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Rapid all-formats AP response after SUV plows into holiday parade

Neil Stolsmark looks out the window of his business in downtown Waukesha, Wis., Monday, Nov. 22, 2021, a day after an SUV plowed into a Christmas parade, killing several and injuring dozens of other people. A video taken by one of his friends shows a vehicle fatally hitting an elderly person. (AP Photo/Jeffrey Phelps)

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A team of Associated Press journalists quickly swung into action when an SUV plowed into a holiday parade just as many in Wakesha, Wisconsin, were sitting down to Sunday dinner. AP delivered vivid all-formats coverage, broke news and followed up with detail-rich enterprise that included a reconstruction of the vehicle’s deadly path.

AP’s swiftly updated mainbar balanced the evolving information on casualties with heart-wrenching detail gleaned from livestreamed video,the cellphones of spectators and telephone interviews with marchers and witnesses. Madison-based supervisory correspondent Scott Bauer anchored the first night’s coverage,with video journalist Mike Householder speeding to the scene from nearby Kenosha, where he had been on assignment for the Kyle Rittenhouse trial. One senior manager noted in the midst of the coverage: “… impressive to watch you all mobilize so fast.”

Early the next morning, lead Justice Department reporter Michael Balsamo tapped his sources to break the news that that police were looking into whether the driver had been fleeing from a crime. Investigative reporters Michael Biesecker and Bernard Condon contributed key research and reporting to flesh out the suspect,including songs posted to social media that seemed to celebrate violence. Condon and Bauer teamed up for a fresh take when it emerged that the suspect had been free on astonishingly low bond of $1,000 — for an alleged crime that involved intentionally running over a person. Reporters Tammy Webber, Todd Richmond and Condon broke down the case for intentional homicide charges.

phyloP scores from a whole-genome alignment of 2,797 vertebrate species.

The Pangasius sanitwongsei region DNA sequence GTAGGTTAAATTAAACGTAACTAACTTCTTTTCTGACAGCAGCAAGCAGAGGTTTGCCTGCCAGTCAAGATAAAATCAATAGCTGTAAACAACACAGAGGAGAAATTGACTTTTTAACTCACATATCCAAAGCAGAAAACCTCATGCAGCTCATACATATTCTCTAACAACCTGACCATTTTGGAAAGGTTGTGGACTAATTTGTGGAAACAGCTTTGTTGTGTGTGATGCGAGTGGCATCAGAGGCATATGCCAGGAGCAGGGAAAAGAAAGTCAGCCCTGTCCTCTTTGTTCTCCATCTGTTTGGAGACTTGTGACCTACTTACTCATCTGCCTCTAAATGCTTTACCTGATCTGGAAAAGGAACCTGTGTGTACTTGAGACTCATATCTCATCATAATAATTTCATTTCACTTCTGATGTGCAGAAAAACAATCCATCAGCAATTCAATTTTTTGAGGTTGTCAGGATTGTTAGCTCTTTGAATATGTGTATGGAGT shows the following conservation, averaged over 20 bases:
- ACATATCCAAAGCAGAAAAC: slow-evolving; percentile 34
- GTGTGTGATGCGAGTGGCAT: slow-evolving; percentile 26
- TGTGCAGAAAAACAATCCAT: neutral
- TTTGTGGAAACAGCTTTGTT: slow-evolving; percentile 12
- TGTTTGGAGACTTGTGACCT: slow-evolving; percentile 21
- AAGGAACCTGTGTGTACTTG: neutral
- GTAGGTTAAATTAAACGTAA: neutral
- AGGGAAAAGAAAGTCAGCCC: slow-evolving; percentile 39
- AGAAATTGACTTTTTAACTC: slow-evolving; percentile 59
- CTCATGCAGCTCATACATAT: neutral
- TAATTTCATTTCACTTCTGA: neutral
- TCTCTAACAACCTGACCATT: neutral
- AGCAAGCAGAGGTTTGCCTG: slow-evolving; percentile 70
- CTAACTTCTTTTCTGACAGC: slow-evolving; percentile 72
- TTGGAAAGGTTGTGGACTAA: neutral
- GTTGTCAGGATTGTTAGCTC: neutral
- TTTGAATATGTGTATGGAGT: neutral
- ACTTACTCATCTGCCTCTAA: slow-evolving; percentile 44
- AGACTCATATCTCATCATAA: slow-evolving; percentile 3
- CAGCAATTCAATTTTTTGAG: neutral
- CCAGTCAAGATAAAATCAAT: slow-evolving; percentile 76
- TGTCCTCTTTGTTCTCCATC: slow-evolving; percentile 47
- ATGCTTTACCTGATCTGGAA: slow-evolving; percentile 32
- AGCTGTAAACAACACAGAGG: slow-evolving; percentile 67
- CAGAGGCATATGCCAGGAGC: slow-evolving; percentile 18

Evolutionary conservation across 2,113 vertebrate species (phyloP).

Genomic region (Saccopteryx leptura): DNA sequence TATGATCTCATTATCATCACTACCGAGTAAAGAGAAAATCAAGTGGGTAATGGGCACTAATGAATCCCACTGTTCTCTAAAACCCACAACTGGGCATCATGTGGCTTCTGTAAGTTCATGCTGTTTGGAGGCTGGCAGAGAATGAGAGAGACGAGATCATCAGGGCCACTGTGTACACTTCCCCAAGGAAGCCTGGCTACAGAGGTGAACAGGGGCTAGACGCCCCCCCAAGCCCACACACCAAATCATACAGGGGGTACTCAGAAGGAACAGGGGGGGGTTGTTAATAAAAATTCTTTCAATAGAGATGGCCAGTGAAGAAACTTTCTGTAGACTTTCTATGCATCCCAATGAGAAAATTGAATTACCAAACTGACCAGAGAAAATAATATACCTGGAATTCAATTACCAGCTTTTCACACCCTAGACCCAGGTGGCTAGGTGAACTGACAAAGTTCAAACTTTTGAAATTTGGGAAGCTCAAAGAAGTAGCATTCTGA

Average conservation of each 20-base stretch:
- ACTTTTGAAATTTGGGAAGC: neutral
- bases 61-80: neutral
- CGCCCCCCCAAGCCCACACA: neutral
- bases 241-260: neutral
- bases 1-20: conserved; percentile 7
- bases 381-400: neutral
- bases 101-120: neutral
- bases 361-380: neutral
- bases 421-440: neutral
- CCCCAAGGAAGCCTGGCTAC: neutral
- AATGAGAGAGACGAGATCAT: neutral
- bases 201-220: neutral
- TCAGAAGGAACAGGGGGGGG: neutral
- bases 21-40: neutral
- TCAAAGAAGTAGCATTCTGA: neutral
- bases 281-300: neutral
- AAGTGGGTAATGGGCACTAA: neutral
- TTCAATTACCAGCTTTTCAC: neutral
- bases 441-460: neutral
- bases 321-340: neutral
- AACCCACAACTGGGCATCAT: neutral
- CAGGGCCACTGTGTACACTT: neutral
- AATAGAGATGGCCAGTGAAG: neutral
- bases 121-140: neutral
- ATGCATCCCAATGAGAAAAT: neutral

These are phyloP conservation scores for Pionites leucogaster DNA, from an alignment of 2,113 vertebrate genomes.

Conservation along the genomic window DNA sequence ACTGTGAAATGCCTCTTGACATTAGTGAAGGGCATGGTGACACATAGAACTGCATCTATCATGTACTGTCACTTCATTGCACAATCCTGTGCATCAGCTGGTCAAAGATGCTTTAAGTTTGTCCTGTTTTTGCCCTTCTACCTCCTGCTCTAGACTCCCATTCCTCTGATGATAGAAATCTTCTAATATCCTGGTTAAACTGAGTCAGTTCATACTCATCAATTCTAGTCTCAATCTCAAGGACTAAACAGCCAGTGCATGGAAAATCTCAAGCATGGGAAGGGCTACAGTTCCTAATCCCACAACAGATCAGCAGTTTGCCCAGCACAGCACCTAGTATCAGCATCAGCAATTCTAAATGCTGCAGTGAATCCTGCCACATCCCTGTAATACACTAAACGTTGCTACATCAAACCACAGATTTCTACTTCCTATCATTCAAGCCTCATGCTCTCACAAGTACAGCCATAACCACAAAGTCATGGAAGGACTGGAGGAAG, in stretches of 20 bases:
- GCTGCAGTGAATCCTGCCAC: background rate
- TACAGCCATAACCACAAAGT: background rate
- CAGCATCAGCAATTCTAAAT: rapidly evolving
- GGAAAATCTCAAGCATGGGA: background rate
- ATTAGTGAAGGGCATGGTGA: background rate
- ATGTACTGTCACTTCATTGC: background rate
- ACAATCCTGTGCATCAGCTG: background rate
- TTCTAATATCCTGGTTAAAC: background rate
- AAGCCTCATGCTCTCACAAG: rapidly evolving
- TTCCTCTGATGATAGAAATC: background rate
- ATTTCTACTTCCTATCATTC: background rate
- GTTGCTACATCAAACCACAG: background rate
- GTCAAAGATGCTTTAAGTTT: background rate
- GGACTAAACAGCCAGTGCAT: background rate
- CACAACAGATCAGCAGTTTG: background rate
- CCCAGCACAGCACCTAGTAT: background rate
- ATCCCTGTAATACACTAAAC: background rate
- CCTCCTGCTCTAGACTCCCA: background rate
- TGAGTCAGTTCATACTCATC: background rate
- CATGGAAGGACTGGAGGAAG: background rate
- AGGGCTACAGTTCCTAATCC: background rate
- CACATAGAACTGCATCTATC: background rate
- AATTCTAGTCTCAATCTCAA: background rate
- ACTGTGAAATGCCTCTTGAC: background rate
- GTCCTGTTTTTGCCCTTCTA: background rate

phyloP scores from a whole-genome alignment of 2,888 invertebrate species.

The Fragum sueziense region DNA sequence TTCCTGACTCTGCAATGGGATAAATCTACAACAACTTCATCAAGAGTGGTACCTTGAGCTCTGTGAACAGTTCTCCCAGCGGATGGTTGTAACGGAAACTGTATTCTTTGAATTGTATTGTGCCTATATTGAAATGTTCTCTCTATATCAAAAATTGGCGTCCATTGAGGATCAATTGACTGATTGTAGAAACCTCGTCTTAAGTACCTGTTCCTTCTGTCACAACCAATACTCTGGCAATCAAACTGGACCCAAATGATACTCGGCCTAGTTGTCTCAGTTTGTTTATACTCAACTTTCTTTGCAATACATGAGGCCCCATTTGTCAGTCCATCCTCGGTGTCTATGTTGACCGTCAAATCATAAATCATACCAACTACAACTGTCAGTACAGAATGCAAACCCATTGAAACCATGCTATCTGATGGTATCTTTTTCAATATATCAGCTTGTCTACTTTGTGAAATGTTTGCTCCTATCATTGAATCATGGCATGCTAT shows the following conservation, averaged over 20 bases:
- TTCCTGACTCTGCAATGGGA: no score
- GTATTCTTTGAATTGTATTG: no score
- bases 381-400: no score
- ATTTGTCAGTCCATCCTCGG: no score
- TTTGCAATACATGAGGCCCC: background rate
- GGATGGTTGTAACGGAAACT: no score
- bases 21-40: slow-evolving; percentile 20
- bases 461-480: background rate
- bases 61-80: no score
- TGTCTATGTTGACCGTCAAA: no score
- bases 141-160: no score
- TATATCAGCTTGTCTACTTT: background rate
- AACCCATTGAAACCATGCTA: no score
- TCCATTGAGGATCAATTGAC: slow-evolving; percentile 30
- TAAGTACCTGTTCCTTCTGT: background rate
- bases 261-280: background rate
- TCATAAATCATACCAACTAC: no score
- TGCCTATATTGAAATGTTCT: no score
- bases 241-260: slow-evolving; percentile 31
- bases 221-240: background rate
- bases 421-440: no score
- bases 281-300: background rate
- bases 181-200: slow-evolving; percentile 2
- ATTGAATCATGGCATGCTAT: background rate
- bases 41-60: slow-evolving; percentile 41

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But the most powerful offerings of the week revolved around the victims. Chicago-based Sara Burnett,with reporting from Katie Foody,Tim Sullivan,Webber and Bauer, took readers along the parade route with a reconstruction of the tragedy that one senior news manager described as “amazing writing.” And Sullivan,with reporting from Foody and Webber, brought to life the “Dancing Grannies” — the troupe of cheerful women who lost three of their number plus a volunteer.

Waukesha combo
At left, police investigate in downtown Waukesha, Wis., after a vehicle plowed into a Christmas parade, killing six people and injuring dozens, Nov. 21, 2021. At right, a child takes part in a candlelight vigil in downtown Waukesha, Nov. 22, 2021. – AP Photo / Jeffrey Phelps
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